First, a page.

I try to encourage active learning in my classroom. The current generation of undergraduate students is part of the Millenial student body, which has never grown up without Facebook or the immediacy of a Google search. Technology has impacted the way they learn and pay attention. They want to know why and how information is relevant to their personal lives, or else they tend to lose interest and motivation.
My classes are constructed with the Millenial Student in mind. Nothing is hidden from them; expectations are laid out in the syllabus from the first day, and in each assignment sheet. Each assignment is scaffolded to build toward a final product which is intended to aid them in their life beyond academia. To maintain interest and appeal to various learning types, I incorporate multimedia tools into my lesson plan to supplement the traditional lecture, such as visual aids, film clips, peer collaboration, and discussion.
As an instructor, I am not a parent or a tell-all; I am a guide, keeping in mind that my role is to teach students not only the information necessary to successfully pass a class, but also where to look for more in-depth knowledge and how to adapt it to other real-world issues. Students will not always be in class. At some point, they will graduate and be expected to have a firm grasp of the basics in their chosen field. A successful teacher does all in her power to equip a student with the ability to implement his skill-sets independently, without the aid of a classroom with deadlines and designated accountability.
In his book, Writing Relationships: What Really Happens in the Composition Classroom, Lad Tobin discusses the idea of the teacher as a dinner party host, the students being his guests. While it does not encompass every possible classroom situation, this metaphor seems quite accurate. As the host, it is my job to prepare the feast, making sure it is both delicious and filling enough to satiate even the most ravenous guests. I must also take into account the possibility of food allergies and accommodate by offering variety. I am also the evening’s entertainment, because if the evening did not promise at least a little bit of fun, no one would show up. I am also ultimately responsible for any crisis control that may be needed. However, there is an equal amount of responsibility shared by the dinner guests. It is up to them to come to the party prepare to eat their fill. If they go away hungry, it should not be for lack of opportunity. Guests should also respect the fact that this is not their home, and behave accordingly. They should also expect to engage each other, because the host cannot talk to everyone at once, and is counting in the shared responsibility of interactivity.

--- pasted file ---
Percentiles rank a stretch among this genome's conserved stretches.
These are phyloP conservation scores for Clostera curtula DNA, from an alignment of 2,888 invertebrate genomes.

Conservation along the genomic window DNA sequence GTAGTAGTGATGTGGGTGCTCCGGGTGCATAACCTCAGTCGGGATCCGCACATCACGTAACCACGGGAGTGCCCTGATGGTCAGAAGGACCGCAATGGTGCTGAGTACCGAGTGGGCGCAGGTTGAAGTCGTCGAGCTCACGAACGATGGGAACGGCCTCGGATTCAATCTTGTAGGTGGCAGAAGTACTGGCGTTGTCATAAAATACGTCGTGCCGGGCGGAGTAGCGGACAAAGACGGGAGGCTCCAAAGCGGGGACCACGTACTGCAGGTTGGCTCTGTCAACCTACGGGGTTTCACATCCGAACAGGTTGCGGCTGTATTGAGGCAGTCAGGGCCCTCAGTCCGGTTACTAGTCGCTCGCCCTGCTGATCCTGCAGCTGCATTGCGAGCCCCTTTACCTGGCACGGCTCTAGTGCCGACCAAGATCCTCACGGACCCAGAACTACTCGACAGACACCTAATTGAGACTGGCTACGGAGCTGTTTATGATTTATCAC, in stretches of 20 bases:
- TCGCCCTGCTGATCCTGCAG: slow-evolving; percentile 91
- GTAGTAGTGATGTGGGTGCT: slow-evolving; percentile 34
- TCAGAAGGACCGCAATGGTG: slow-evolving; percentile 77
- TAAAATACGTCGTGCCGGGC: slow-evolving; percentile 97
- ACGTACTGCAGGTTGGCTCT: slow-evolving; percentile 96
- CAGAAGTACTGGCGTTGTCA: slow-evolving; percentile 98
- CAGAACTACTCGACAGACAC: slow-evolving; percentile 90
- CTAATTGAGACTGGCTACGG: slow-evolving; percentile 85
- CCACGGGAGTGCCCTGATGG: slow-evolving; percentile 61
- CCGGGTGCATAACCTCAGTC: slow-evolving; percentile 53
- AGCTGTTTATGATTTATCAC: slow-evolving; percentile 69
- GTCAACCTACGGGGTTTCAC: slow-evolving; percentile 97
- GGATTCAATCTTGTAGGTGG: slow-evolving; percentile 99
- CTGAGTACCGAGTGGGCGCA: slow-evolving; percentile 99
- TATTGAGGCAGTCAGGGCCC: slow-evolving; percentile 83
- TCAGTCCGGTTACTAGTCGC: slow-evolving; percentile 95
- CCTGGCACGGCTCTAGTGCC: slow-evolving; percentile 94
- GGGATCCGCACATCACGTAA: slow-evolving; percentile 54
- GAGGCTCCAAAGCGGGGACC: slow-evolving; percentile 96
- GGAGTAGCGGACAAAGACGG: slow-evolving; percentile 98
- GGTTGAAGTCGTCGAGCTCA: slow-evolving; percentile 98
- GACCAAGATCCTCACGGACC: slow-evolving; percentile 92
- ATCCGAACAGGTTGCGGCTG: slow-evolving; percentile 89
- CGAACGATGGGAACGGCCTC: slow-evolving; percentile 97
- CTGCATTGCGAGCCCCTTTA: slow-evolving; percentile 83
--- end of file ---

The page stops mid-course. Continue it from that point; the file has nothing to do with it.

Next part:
To extend this metaphor to teaching, the teacher must do all in her power to be appropriately prepared for each class. She must ensure that, as far as it is within her power, her material accommodates various cognitive and skill levels, and she must know which resources to use in any crisis. She must also recognize that when teaching the writing process, a purely lecture-based class is probably not as effective as engaging the students in an interactive workshop model. However, she also has to relax and enjoy herself as well, because the responsibility then shifts to the students to make the most of the information offered. The teacher should be able to expect students to come to class having done their homework, prepared to learn and to engage their fellow students. If they end the semester without having learned anything, it should not be for lack of a teacher’s efforts.
Lastly, students are not the only ones who get to learn. Instructors must constantly be open to the experiences and information to which every student may expose them. In this rapidly-changing world where technology has so deeply affected society in such a short time, I find myself constantly re-evaluating how best to present the materials with which I have been entrusted. Every class is different; every subject is different. There are too many variables for a rigidly constructed class; I find that perhaps one of the most necessary skills I have acquired is adapting my lesson plans to the needs of each class while still holding true to the requirements of the teaching role. One can never accumulate so much experience that flexibility and an open mind are not necessary.